There are certain words that get thrown around carelessly. “Triggers” is absolutely one of those. We hear people say, “I felt so triggered by xyz…” and yes, maybe they did feel that way. However, using this word to describe any situation that you don’t feel okay with is undermining the very real experience that others have. We’re talking about trauma here.
Trauma, or post-traumatic stress disorder, is a very real mental health condition. It is characterized by intense feelings, thoughts, and physical symptoms. And, yes, triggers. Let’s dive into the topic of trauma.
What Is Trauma?
Post-traumatic stress disorder (PTSD) is most commonly thought about in terms of soldiers, veterans, or sexual assault survivors. What might be surprising for many to hear is that trauma can happen to anyone for any reason.
Some of the most common situations that can cause PTSD symptoms are:
- Domestic, sexual, or emotional abuse
- Childhood neglect
- A car accident
- Death of a loved one
- Loss of a pet
- Witnessing a crime
- Being a victim of a crime
- Racial injustices
Singular events such as a car accident or witnessing a crime are acute traumatic experiences. On the other hand are complex traumatic experiences, or C-PTSD. C-PTSD occurs as a result of trauma repeating itself, such as in the case of abuse.
Not every person will respond to trauma in the same way. While the following is a list of the most common symptoms of PTSD, they do not mean that every single person will experience all of them. Some common PTSD symptoms are:
- Avoidance of any similar person, place, or event similar to that of the traumatic experience
- Changes in eating habits (eating too much or not enough)
- Memory issues
- Concentration issues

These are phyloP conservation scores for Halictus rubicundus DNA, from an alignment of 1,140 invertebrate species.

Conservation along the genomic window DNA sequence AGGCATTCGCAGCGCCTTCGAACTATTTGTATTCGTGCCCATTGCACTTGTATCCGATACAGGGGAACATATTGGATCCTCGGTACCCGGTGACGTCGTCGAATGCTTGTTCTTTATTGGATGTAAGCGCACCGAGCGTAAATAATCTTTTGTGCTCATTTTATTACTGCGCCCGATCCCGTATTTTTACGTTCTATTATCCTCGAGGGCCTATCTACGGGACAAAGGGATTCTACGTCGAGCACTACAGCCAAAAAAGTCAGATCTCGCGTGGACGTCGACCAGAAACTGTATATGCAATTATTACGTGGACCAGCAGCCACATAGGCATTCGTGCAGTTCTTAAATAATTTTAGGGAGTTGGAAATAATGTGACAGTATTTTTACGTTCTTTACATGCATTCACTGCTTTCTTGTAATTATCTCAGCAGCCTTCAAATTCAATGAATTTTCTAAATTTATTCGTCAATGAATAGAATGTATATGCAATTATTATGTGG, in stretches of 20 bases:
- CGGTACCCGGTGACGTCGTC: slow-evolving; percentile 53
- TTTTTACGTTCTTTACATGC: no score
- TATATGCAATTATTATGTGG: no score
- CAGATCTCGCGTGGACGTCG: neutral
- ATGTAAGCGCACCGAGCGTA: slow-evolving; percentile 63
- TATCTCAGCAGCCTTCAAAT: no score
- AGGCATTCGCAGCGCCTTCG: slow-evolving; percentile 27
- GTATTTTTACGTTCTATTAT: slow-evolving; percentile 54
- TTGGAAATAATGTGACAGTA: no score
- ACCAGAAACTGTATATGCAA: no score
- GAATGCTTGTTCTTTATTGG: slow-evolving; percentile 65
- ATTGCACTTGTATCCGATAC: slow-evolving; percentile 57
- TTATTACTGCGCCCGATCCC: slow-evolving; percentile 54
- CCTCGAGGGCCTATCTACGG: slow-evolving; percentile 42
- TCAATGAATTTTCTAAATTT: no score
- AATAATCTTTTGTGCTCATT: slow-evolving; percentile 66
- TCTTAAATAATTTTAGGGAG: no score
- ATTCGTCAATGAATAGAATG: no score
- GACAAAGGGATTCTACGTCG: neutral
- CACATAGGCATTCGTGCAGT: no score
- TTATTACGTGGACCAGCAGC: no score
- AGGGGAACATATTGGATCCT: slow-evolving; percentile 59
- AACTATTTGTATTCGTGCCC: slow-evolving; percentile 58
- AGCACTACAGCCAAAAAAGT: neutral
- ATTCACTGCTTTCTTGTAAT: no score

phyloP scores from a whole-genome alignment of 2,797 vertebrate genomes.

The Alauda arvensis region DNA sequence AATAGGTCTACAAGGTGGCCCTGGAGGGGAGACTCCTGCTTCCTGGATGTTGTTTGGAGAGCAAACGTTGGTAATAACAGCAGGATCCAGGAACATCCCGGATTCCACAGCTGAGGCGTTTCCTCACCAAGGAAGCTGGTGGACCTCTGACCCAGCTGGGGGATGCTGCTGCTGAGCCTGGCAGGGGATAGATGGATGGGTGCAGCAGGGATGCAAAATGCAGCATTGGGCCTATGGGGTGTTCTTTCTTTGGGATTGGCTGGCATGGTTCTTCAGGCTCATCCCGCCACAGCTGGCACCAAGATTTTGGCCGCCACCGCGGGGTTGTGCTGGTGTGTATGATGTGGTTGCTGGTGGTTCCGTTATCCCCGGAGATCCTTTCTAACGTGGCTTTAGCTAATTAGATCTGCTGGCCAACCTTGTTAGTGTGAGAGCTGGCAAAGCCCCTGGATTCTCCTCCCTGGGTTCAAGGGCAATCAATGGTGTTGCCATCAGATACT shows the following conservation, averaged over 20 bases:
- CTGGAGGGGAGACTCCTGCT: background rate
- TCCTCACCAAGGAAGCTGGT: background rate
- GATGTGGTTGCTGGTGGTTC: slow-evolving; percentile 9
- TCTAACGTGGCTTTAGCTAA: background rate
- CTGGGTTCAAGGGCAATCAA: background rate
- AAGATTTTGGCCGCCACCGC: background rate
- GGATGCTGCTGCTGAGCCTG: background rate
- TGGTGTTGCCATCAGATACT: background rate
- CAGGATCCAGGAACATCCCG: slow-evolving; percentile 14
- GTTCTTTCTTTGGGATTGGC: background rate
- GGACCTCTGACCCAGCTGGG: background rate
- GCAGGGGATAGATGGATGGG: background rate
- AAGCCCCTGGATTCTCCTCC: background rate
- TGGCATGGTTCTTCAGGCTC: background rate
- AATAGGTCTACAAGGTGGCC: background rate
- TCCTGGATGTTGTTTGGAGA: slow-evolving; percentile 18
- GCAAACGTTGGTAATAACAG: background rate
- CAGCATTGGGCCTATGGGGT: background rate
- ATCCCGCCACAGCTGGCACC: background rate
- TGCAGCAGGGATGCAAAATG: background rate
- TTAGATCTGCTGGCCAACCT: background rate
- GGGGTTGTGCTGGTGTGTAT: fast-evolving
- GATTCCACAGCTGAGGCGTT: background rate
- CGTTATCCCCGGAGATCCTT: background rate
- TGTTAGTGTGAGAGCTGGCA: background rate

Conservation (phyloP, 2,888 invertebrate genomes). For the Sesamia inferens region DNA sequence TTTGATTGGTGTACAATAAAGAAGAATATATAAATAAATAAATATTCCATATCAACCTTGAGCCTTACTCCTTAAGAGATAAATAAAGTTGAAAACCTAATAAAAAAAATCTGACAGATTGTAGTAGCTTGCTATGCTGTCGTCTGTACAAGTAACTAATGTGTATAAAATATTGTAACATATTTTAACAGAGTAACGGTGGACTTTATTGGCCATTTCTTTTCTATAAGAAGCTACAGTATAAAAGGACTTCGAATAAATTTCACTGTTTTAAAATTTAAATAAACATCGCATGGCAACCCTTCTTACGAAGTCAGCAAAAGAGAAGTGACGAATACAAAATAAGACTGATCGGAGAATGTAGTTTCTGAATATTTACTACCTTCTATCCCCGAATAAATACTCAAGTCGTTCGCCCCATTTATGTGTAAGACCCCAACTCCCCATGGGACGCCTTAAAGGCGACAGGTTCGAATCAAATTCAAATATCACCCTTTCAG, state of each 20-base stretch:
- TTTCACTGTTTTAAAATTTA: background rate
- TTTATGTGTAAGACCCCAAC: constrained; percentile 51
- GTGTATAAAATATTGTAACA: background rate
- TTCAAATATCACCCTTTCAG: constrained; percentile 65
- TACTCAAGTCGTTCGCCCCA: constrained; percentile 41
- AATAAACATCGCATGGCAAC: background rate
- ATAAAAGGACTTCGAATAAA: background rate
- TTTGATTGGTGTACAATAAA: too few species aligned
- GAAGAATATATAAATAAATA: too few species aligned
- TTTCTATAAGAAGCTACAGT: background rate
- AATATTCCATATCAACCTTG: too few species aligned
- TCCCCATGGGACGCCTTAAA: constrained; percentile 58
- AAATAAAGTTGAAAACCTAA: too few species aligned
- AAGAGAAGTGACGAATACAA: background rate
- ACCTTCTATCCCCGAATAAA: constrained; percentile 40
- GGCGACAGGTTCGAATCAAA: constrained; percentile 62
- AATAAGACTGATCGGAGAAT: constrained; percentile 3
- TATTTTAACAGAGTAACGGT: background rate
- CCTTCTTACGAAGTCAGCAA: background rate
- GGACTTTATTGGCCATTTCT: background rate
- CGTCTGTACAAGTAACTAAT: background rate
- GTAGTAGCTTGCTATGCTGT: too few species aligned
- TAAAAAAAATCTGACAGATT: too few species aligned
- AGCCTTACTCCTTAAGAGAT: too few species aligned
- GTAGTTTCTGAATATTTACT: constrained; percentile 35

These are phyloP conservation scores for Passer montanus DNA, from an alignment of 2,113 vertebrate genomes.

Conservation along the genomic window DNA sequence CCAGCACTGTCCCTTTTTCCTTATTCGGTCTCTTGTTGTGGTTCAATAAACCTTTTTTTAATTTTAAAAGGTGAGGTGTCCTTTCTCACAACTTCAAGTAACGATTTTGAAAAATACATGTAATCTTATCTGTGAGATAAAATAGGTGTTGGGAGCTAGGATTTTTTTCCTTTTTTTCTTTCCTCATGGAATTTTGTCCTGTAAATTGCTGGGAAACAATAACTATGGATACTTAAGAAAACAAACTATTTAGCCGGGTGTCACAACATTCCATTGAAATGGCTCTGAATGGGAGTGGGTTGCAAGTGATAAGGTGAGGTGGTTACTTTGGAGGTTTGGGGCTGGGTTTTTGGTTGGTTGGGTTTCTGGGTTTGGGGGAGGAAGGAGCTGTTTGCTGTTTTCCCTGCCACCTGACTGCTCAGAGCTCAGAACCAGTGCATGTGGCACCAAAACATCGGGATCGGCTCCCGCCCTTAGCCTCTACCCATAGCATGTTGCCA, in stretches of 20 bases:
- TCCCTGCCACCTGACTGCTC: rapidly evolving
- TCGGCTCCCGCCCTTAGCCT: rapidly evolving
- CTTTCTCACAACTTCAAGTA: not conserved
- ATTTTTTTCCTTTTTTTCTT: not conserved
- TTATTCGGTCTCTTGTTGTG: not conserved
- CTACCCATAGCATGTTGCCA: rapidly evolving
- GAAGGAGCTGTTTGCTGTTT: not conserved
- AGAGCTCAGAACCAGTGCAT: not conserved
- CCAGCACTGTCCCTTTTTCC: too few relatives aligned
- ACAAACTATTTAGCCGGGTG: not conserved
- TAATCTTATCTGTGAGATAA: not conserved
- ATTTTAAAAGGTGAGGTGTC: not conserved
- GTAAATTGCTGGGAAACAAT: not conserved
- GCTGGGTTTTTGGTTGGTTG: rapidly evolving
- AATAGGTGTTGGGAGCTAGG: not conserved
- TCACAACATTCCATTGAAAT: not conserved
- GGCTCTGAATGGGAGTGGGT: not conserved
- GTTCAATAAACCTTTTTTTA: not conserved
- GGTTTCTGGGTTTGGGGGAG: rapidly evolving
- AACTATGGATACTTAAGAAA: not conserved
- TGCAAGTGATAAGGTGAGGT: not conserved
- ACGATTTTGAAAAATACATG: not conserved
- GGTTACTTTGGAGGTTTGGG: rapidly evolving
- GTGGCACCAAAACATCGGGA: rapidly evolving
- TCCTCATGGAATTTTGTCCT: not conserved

- Stomach aches
Additionally, many people will grapple with feelings of shame and guilt after a traumatic experience. Even though these situations are completely out of a person’s control, they still blame themselves.
How To Heal From Trauma
Recognize the Signs
One of the first steps to heal from trauma is to know what the signs are. Maybe a few years ago, you went through something traumatizing and didn’t realize that it impacted you profoundly. Months later, you might find yourself unable to sleep or feeling on edge constantly; you just can’t figure out why.
Write down the symptoms you are experiencing, even if they seem insignificant. This can help you and a licensed professional determine if you are experiencing symptoms because of the trauma or if there is another medical explanation.
Don’t Push It Away
If you don’t want to deal with something, you choose not to think about it, right? In theory, this might seem helpful, but it’s actually maladaptive. One thing to know about trauma is that your body remembers it. Ignoring the traumatic experience or pretending it didn’t happen doesn’t help you when your brain keeps the memory of it hidden away deep within your mind.
Trauma survivors will often withdraw away from other people after their painful experiences. They don’t want to talk to anyone about it for fear of not being understood. What’s worse is the idea that they might be seen as overreacting and belittled for it.
It doesn’t matter if it was something huge or something small that happened to you. If it was traumatizing to you, then that is all that counts. It also doesn’t matter if trauma happened last week, last year, or three years ago. Healing is possible.